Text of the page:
The brothers had "no explainable source of wealth," yet the property was valued at $1 million with extraordinary security features, a senior intelligence official said. Its 12- and 18-foot walls were topped with barbed wire. Internal walls provided extra security. It had no Internet or telephone connection. And its resident burned trash rather than dumping it.


    James F. Dunnigan – April 13, 2011:

    Some of the most effective intelligence tools used in combat today (data mining and predictive analysis) were invented …as part of the development of junk mail. Who knew? For decades, the statistical tools were used to determine who to send junk mail to (so the sender would make a profit).

    Data mining is basically simple in concept. In any large body of data, you will find patterns. Even if the bad guys are trying to avoid establishing patterns, they will anyway. It’s human nature, and only the most attentive pros can avoid this trap. The predictive analysis carried out with data mining and other analytic tools has saved the lives of thousands of U.S. troops, by giving them warning of where roadside bombs and ambushes are likely to be, or where the bad guys are hiding out.

    When data is taken off a captured terrorist’s computer, it often consists only of names, addresses and other tidbits. But with the vast databases of names, addresses and such already available, typing in each item can generate additional information within minutes. That’s why, within hours, the trove of data can generate dozens of raids, and even more leads.

    Speed has always been an advantage in combat, but until recently, rarely something intelligence analysis was noted for. No longer. Predictive analysis is something the troops depend on, not only to tips on what to avoid, but for names and places to go after.

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  2. 2. EEarth 4:55 pm 05/2/2011

    "The purpose of taking out Osama bin Laden is, ironically, as symbolic as the destruction caused by his organization on 9/11. We don’t take out an individual for the sake of removing that individual. Like Al Qaeda, we did it to send a clear and internationally visible message to our enemies- you are not invincible." – Ben Lovatt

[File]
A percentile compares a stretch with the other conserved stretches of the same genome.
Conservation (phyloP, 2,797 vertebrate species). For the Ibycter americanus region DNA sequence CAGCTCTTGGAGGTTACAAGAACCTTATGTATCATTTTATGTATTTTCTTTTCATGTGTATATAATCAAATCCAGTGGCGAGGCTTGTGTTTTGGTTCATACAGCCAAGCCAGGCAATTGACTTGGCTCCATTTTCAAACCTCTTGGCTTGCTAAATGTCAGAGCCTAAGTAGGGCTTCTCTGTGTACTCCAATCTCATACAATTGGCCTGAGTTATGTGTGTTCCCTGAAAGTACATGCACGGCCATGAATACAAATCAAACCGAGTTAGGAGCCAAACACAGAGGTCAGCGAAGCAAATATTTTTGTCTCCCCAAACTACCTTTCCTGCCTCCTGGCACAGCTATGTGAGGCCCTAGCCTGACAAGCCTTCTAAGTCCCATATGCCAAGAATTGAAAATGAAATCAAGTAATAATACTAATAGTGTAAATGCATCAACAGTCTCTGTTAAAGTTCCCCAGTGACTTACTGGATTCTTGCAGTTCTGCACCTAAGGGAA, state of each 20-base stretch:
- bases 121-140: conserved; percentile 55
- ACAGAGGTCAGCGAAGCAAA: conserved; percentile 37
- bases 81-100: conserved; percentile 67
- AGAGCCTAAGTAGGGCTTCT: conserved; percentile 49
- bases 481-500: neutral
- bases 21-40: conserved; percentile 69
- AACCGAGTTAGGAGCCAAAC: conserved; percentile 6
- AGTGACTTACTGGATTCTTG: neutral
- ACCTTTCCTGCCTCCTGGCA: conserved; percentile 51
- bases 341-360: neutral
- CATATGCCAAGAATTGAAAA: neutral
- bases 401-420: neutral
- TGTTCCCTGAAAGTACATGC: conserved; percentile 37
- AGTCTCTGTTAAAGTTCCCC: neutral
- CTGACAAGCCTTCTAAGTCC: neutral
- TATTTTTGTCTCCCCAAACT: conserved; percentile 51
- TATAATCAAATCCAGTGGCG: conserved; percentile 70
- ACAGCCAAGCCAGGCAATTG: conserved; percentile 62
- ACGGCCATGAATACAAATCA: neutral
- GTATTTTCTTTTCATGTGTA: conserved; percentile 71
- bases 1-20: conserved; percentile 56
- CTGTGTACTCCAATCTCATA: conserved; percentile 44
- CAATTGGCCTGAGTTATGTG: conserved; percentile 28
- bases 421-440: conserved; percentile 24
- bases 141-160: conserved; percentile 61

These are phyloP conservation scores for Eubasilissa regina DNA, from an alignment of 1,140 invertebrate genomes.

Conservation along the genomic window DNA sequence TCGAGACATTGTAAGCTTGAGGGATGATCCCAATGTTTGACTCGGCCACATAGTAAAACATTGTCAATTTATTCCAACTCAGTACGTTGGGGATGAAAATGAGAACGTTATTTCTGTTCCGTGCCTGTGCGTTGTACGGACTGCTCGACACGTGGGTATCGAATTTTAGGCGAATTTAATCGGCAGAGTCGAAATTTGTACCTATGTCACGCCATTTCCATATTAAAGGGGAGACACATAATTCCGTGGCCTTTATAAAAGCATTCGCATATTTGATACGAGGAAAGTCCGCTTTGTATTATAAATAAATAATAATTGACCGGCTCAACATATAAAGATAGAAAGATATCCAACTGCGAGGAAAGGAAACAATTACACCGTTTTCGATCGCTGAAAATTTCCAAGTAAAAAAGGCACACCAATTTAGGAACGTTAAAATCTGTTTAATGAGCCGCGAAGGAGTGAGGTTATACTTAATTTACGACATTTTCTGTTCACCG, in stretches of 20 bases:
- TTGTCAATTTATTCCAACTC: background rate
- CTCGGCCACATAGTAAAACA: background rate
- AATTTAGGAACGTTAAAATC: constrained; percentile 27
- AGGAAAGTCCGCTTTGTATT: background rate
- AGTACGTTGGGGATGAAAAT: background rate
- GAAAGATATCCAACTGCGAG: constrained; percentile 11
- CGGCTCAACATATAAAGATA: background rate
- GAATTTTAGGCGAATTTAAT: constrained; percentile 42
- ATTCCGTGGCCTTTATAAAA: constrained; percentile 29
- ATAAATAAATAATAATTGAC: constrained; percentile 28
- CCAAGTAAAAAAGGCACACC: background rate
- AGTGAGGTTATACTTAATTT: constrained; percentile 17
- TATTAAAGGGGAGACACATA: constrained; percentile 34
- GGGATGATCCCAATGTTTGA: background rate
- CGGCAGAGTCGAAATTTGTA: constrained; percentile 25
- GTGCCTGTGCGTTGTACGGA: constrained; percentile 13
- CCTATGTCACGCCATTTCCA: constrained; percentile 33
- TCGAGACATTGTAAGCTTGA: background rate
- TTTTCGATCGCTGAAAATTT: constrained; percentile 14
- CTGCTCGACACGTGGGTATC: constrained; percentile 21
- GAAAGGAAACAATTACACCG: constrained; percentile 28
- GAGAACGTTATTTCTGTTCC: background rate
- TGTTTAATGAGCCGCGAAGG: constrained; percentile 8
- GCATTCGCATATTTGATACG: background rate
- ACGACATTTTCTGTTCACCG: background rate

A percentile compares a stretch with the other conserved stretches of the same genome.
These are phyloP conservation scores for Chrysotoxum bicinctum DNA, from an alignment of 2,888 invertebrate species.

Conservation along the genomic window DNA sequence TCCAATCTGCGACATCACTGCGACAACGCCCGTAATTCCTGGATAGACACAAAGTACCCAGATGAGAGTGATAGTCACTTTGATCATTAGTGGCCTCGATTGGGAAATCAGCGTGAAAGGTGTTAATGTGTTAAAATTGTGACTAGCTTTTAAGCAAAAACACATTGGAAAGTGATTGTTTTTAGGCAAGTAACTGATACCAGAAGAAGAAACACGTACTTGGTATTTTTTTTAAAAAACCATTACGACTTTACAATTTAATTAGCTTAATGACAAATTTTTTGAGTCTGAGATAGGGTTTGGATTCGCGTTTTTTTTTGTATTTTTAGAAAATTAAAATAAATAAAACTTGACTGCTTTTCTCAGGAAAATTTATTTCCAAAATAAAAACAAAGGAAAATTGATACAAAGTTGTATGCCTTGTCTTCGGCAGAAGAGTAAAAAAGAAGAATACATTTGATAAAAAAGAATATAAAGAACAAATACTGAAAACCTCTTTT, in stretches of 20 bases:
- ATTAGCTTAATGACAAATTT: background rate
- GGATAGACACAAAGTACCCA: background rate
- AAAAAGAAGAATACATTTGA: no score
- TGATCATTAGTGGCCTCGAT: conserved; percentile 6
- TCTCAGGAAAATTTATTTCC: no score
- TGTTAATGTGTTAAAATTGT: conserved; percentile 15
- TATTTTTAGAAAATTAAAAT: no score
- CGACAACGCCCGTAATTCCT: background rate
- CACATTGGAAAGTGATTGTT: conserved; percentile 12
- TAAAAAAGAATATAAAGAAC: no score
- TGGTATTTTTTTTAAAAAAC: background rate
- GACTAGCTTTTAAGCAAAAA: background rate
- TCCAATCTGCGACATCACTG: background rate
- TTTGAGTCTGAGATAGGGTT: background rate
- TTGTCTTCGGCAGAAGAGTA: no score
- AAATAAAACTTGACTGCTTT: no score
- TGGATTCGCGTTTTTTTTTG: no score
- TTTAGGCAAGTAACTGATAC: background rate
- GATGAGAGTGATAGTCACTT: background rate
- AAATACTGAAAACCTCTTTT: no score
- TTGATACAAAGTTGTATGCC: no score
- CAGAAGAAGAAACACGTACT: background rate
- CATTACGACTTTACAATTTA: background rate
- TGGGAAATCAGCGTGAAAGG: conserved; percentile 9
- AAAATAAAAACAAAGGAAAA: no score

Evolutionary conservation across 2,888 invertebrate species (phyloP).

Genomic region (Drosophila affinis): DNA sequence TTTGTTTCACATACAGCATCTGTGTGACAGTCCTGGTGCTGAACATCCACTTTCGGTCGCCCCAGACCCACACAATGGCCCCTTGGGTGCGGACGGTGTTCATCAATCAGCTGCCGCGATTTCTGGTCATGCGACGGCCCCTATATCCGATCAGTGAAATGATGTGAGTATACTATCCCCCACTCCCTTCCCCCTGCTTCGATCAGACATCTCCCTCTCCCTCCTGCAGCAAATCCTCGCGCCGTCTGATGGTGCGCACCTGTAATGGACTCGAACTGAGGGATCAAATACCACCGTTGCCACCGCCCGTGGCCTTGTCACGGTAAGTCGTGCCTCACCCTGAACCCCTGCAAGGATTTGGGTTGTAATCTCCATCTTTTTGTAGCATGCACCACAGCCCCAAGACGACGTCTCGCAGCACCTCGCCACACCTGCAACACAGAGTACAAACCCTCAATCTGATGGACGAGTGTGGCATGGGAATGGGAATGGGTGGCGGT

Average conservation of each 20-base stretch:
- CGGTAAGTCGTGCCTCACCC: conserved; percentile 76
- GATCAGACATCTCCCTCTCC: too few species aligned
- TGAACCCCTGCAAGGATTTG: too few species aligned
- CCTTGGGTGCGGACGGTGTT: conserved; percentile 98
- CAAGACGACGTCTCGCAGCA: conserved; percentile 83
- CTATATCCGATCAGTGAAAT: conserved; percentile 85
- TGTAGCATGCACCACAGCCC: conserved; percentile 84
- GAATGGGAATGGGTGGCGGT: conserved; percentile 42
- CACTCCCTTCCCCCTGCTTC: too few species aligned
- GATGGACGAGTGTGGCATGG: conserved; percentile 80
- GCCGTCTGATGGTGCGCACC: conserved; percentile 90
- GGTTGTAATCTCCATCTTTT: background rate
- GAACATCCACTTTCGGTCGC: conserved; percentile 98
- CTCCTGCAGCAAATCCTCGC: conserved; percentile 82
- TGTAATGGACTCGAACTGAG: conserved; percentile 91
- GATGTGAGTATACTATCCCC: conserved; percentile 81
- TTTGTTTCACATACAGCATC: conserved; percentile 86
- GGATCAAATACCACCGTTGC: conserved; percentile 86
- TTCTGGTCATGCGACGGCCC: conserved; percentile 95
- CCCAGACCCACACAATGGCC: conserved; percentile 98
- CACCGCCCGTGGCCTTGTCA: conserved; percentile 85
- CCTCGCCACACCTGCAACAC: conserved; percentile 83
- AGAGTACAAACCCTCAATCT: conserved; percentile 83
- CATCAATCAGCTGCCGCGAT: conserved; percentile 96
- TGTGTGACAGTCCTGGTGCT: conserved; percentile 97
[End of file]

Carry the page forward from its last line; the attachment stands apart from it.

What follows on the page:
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  3. 3. Steve D 11:31 am 05/3/2011

    The burial at sea part, especially with Muslim ceremonies, was very, very, smart. Any land burial would create a point of pilgrimage, and cremation is offensive to Muslims. Care to bet there’s a sonar beacon on the body and one-meter coordinates of the burial site in case there is a need to find the body in the future?

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  4. 4. dubina 2:57 am 05/4/2011

    It was said that bin Laden didn’t venture from the compound in the past five or six years, if ever. Many women and children in the compound, possibly 20 or more. Two cars, including an SUV. Did everybody hole up, or were some kids enrolled in schools? Compound built or at least started in 2004. Aerial photos of empty field before construction. Did we have photos that showed its internal structure? Somebody constructed a full-scale compound in the US for assault training. Was the compound watched from ground level after August? People coming and going? Was bin Laden visited by a physician? Was a physician in residence? Were listening devices planted or directed from a distance? I am skeptical that the Seals were ordered to attack the compound without certain knowledge that bin Laden was in it. It would not be good to make such intrusive surveillance measures public, of course, but I wonder, all the same.